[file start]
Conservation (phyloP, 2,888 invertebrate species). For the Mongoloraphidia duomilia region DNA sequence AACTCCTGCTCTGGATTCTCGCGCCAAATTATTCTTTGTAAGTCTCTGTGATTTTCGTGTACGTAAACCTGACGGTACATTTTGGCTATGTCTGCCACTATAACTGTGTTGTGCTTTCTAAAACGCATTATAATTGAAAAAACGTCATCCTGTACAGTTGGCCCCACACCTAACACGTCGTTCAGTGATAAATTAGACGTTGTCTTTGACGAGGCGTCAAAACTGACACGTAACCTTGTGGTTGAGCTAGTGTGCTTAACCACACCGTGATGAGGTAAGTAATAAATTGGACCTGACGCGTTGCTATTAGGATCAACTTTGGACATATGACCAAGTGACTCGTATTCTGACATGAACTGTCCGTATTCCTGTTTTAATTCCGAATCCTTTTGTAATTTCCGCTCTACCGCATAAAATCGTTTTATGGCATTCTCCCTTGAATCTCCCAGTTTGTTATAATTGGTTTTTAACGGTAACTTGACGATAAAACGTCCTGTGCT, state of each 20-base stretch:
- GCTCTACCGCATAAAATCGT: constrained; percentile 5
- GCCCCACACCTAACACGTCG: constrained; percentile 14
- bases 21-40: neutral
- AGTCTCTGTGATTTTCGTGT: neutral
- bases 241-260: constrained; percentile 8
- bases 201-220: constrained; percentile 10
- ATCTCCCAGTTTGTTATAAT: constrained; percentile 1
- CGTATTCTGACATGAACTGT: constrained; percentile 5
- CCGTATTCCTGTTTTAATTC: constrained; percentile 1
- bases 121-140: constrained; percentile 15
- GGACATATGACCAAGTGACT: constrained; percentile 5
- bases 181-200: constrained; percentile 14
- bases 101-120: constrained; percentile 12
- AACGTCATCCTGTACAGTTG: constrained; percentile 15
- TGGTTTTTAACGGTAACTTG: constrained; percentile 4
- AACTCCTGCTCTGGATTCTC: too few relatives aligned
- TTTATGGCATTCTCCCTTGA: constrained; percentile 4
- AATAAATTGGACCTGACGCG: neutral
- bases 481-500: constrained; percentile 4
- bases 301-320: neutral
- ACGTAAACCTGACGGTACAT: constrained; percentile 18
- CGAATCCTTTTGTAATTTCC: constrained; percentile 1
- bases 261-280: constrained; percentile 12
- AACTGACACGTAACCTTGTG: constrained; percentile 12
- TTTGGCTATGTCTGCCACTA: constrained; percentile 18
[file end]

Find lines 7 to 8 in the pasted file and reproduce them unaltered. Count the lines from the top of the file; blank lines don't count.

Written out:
- bases 201-220: constrained; percentile 10
- ATCTCCCAGTTTGTTATAAT: constrained; percentile 1